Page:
What about the inspiration for those ominous posters and billboards?

Those posters, all of those things were just the most beautiful things — I wish I'd got them now, or a copy of them. They were just things we'd found in books, like the airplane image, the holidays and things. Obviously Terry had all the actual words for every one of them but they were just beautiful images we found. And then we had a series of, like, 'Suspicion Breeds whatever,' we then just started putting all these images with the dialogue, so that there was just again these '30s magazines which were a constant source of inspiration, that's how most of the those things evolved. We just had the visuals and then fit them with the actual words.

What was your budget?

I never really knew, David, it was a very closely-guarded secret! I could never tell. It was that kind of film, it was pretty limited in what we had. You know, I'm being serious now because this film I'm doing now I know exactly what budget I have in the movie, this is not a big budget movie at all.

On BRAZIL, I mean I would come up with a design idea and then it would be rejected as too expensive, and I would go, 'Well, what have I got?' Then I'd do a different version of it and then that was costed, and that was accepted, but really it was a pretty closely guarded pot of money, I must say, on that. No one ever said to me 'You've got a million point five dollars, you know, to spend and you can't have another penny more.' It was really just a question of how you're costing each set individually, and doing it that way, and if it was too expensive then we have to cut back. It really was a little bit hit-or miss-for me, insomuch as I would design something and if they were too expensive then I would go back to the board again to come up with something which wasn't as expensive as the last attempt, but in terms of knowing exactly what it was I never really knew. It wasn't very much, I know that!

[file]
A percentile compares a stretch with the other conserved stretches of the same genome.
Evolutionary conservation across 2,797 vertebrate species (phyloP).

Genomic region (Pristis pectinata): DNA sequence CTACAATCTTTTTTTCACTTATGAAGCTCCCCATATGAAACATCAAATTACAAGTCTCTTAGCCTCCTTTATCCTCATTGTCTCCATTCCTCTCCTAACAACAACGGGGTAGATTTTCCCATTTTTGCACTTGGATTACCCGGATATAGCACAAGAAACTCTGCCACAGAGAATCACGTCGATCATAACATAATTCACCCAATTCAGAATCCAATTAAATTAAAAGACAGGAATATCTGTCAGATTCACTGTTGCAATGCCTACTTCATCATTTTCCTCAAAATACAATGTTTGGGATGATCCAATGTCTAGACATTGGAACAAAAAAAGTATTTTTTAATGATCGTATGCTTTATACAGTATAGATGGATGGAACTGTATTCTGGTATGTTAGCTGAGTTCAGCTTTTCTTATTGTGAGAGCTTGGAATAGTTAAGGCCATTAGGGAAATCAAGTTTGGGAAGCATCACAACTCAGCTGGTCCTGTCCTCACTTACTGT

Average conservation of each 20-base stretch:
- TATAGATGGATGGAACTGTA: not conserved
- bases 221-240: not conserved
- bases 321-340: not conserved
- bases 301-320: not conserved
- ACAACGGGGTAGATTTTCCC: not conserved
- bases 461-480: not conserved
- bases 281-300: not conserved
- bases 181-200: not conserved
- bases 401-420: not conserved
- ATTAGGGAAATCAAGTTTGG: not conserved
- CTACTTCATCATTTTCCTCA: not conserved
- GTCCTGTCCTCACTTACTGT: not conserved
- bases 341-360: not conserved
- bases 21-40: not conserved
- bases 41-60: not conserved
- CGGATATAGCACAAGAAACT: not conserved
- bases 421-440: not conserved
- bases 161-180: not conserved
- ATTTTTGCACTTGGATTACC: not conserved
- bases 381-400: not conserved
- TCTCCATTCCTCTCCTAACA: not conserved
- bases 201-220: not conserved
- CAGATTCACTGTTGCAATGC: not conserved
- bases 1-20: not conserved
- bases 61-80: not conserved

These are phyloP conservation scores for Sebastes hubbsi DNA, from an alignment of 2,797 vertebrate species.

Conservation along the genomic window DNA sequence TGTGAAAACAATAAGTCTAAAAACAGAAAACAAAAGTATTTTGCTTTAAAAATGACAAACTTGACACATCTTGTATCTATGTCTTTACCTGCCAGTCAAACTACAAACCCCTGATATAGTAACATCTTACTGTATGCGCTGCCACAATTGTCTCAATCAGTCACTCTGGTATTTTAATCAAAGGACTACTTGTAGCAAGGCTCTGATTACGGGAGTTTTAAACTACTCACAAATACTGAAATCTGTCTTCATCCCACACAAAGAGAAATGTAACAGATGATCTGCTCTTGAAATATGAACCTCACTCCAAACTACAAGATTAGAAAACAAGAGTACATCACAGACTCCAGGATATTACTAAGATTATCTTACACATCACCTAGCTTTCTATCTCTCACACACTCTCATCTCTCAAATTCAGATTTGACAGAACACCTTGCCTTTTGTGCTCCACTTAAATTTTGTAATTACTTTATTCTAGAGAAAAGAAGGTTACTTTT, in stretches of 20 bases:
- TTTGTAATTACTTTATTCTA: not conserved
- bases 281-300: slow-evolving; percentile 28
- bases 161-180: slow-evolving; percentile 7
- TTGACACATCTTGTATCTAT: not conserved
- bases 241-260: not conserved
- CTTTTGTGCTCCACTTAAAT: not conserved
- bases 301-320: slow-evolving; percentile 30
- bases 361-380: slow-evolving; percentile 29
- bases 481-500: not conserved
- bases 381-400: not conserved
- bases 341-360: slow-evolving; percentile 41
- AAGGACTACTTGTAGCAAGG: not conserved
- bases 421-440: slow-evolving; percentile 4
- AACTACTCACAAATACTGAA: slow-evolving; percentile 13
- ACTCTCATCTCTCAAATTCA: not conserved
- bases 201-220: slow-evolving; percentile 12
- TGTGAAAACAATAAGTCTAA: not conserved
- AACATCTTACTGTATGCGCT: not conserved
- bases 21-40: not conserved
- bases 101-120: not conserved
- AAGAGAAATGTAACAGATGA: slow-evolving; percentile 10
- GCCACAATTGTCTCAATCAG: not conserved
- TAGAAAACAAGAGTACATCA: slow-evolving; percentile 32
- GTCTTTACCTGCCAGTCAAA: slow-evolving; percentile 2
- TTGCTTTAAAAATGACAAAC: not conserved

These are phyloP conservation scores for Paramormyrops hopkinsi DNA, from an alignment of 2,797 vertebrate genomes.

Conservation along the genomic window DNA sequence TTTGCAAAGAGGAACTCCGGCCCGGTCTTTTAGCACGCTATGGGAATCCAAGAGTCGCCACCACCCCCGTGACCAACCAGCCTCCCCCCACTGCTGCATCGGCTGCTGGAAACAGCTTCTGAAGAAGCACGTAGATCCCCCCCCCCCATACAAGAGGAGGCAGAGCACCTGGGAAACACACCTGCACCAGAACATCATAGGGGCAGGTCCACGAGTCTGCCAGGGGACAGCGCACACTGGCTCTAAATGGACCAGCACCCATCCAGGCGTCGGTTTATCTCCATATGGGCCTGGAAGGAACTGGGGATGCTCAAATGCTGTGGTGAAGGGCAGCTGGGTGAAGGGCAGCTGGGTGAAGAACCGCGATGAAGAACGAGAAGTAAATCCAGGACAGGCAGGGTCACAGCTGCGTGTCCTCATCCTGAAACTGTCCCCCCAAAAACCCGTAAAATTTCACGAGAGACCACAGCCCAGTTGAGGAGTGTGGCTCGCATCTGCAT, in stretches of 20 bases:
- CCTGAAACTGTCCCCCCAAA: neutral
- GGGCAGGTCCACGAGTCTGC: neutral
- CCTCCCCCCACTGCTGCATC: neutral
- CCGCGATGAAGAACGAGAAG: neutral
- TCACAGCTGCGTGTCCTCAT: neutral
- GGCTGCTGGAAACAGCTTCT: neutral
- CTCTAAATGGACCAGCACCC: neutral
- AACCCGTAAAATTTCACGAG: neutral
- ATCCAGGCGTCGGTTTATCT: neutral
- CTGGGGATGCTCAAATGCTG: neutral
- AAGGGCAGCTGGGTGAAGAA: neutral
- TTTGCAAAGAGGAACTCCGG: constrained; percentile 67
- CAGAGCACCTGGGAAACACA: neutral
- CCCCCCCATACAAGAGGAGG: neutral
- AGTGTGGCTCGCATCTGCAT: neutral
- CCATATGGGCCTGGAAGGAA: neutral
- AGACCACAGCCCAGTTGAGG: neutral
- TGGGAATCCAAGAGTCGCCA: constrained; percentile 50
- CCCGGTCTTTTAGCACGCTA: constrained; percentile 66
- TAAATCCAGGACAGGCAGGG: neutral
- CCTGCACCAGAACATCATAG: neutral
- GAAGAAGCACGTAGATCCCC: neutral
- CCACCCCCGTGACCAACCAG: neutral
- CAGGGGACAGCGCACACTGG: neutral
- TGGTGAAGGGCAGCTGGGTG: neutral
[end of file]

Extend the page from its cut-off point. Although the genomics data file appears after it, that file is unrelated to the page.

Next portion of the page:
What were your exact responsibilities as production designer, and how did you delegate jobs to others on your staff?

The production designer is responsible for the look of the film, in all aspects really. When you're working with someone like Jim Acheson, Jim's just a wonderful designer, but then the art directors it's their responsibility to give me the space to design and to consult with Terry, and then I come up with the ideas of what we're going to do, locations, how we're going to treat the locations, then what each individual set is going to look like. Then I hand the responsibility over to my art directors and they are then responsible for getting it to look exactly as I visualized it. That's the function of the production designer.